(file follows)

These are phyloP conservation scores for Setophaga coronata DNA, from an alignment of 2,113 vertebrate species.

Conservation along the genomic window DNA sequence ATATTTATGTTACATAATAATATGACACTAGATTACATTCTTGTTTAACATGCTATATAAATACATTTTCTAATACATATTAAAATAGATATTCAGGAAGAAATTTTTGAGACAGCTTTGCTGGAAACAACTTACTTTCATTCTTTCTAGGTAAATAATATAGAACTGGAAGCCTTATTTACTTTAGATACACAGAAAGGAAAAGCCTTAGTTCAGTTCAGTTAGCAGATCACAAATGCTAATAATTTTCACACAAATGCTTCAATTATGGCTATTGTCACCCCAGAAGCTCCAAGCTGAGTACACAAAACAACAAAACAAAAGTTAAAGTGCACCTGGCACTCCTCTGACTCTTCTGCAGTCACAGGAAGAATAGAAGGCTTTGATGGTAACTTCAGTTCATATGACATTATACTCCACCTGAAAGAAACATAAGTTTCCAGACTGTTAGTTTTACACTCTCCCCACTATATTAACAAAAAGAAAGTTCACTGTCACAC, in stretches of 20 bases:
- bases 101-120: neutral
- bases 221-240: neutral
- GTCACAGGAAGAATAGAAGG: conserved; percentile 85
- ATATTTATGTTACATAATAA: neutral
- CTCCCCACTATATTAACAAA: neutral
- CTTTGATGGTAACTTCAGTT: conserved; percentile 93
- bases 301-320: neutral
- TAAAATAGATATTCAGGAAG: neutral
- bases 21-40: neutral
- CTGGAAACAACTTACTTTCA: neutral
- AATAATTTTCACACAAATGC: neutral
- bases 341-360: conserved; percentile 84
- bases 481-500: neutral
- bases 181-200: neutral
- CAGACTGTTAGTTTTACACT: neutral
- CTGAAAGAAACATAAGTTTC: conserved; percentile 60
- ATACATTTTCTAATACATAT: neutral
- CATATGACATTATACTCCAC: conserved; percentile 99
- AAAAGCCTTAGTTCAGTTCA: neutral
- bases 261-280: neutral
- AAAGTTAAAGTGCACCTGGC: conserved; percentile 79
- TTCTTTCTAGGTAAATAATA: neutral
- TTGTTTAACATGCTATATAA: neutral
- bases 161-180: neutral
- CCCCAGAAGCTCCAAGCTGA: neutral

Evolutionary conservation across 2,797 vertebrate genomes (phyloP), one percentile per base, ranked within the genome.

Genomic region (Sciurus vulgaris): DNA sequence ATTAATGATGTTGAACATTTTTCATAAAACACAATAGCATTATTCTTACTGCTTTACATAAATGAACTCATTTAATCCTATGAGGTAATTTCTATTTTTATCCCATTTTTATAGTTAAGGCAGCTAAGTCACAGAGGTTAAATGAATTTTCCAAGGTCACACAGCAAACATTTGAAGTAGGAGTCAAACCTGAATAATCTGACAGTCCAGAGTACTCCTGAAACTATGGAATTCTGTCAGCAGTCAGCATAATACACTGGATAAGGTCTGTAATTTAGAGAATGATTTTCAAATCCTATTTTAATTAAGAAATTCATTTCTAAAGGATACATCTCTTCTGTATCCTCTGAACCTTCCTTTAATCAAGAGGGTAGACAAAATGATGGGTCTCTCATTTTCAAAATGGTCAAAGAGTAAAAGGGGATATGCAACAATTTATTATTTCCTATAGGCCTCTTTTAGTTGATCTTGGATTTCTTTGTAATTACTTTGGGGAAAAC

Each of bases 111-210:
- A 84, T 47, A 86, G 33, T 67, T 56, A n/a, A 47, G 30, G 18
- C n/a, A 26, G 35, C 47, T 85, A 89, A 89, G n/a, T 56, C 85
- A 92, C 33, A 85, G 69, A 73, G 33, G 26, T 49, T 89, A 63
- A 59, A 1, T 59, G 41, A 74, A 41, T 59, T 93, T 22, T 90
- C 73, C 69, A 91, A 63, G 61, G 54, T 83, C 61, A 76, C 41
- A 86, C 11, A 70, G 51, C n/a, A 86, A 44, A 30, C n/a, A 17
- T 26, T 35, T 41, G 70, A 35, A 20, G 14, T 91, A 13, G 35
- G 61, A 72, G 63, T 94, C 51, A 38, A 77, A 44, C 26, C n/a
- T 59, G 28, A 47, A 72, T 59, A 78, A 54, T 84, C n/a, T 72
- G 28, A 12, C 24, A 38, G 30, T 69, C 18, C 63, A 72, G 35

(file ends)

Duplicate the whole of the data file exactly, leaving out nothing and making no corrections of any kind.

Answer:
These are phyloP conservation scores for Setophaga coronata DNA, from an alignment of 2,113 vertebrate species.

Conservation along the genomic window DNA sequence ATATTTATGTTACATAATAATATGACACTAGATTACATTCTTGTTTAACATGCTATATAAATACATTTTCTAATACATATTAAAATAGATATTCAGGAAGAAATTTTTGAGACAGCTTTGCTGGAAACAACTTACTTTCATTCTTTCTAGGTAAATAATATAGAACTGGAAGCCTTATTTACTTTAGATACACAGAAAGGAAAAGCCTTAGTTCAGTTCAGTTAGCAGATCACAAATGCTAATAATTTTCACACAAATGCTTCAATTATGGCTATTGTCACCCCAGAAGCTCCAAGCTGAGTACACAAAACAACAAAACAAAAGTTAAAGTGCACCTGGCACTCCTCTGACTCTTCTGCAGTCACAGGAAGAATAGAAGGCTTTGATGGTAACTTCAGTTCATATGACATTATACTCCACCTGAAAGAAACATAAGTTTCCAGACTGTTAGTTTTACACTCTCCCCACTATATTAACAAAAAGAAAGTTCACTGTCACAC, in stretches of 20 bases:
- bases 101-120: neutral
- bases 221-240: neutral
- GTCACAGGAAGAATAGAAGG: conserved; percentile 85
- ATATTTATGTTACATAATAA: neutral
- CTCCCCACTATATTAACAAA: neutral
- CTTTGATGGTAACTTCAGTT: conserved; percentile 93
- bases 301-320: neutral
- TAAAATAGATATTCAGGAAG: neutral
- bases 21-40: neutral
- CTGGAAACAACTTACTTTCA: neutral
- AATAATTTTCACACAAATGC: neutral
- bases 341-360: conserved; percentile 84
- bases 481-500: neutral
- bases 181-200: neutral
- CAGACTGTTAGTTTTACACT: neutral
- CTGAAAGAAACATAAGTTTC: conserved; percentile 60
- ATACATTTTCTAATACATAT: neutral
- CATATGACATTATACTCCAC: conserved; percentile 99
- AAAAGCCTTAGTTCAGTTCA: neutral
- bases 261-280: neutral
- AAAGTTAAAGTGCACCTGGC: conserved; percentile 79
- TTCTTTCTAGGTAAATAATA: neutral
- TTGTTTAACATGCTATATAA: neutral
- bases 161-180: neutral
- CCCCAGAAGCTCCAAGCTGA: neutral

Evolutionary conservation across 2,797 vertebrate genomes (phyloP), one percentile per base, ranked within the genome.

Genomic region (Sciurus vulgaris): DNA sequence ATTAATGATGTTGAACATTTTTCATAAAACACAATAGCATTATTCTTACTGCTTTACATAAATGAACTCATTTAATCCTATGAGGTAATTTCTATTTTTATCCCATTTTTATAGTTAAGGCAGCTAAGTCACAGAGGTTAAATGAATTTTCCAAGGTCACACAGCAAACATTTGAAGTAGGAGTCAAACCTGAATAATCTGACAGTCCAGAGTACTCCTGAAACTATGGAATTCTGTCAGCAGTCAGCATAATACACTGGATAAGGTCTGTAATTTAGAGAATGATTTTCAAATCCTATTTTAATTAAGAAATTCATTTCTAAAGGATACATCTCTTCTGTATCCTCTGAACCTTCCTTTAATCAAGAGGGTAGACAAAATGATGGGTCTCTCATTTTCAAAATGGTCAAAGAGTAAAAGGGGATATGCAACAATTTATTATTTCCTATAGGCCTCTTTTAGTTGATCTTGGATTTCTTTGTAATTACTTTGGGGAAAAC

Each of bases 111-210:
- A 84, T 47, A 86, G 33, T 67, T 56, A n/a, A 47, G 30, G 18
- C n/a, A 26, G 35, C 47, T 85, A 89, A 89, G n/a, T 56, C 85
- A 92, C 33, A 85, G 69, A 73, G 33, G 26, T 49, T 89, A 63
- A 59, A 1, T 59, G 41, A 74, A 41, T 59, T 93, T 22, T 90
- C 73, C 69, A 91, A 63, G 61, G 54, T 83, C 61, A 76, C 41
- A 86, C 11, A 70, G 51, C n/a, A 86, A 44, A 30, C n/a, A 17
- T 26, T 35, T 41, G 70, A 35, A 20, G 14, T 91, A 13, G 35
- G 61, A 72, G 63, T 94, C 51, A 38, A 77, A 44, C 26, C n/a
- T 59, G 28, A 47, A 72, T 59, A 78, A 54, T 84, C n/a, T 72
- G 28, A 12, C 24, A 38, G 30, T 69, C 18, C 63, A 72, G 35